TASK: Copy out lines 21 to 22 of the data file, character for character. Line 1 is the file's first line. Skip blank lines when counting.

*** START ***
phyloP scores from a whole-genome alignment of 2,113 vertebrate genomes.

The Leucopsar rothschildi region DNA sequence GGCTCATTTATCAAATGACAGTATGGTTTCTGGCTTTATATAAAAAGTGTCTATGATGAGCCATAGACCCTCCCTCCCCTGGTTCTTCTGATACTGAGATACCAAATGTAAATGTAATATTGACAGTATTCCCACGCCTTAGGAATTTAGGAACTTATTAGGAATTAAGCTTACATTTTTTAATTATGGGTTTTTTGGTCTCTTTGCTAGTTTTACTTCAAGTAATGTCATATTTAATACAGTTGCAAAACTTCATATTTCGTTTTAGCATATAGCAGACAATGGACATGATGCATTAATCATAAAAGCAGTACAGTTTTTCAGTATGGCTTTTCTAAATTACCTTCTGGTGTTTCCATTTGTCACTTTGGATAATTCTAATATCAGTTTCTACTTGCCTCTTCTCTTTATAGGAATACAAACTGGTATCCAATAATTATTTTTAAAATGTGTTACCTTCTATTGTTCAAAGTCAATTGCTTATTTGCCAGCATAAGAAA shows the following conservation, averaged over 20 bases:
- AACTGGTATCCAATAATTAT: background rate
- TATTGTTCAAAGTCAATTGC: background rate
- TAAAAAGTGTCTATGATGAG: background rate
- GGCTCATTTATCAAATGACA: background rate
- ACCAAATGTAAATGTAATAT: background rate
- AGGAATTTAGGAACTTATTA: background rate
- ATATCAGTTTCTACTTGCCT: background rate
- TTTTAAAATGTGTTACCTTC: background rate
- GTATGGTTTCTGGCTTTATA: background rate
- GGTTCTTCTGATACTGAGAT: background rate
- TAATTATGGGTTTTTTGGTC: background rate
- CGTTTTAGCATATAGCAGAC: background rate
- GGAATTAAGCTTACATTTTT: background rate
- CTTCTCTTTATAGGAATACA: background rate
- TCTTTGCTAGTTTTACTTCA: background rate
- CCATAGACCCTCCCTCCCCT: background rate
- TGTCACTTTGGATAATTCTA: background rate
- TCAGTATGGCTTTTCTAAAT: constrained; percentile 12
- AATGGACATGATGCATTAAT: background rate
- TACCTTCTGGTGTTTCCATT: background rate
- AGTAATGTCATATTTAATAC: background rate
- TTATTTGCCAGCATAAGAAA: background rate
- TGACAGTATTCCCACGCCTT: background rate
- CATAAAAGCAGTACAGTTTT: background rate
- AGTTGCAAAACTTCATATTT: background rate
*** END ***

- AATGGACATGATGCATTAAT: background rate
- TACCTTCTGGTGTTTCCATT: background rate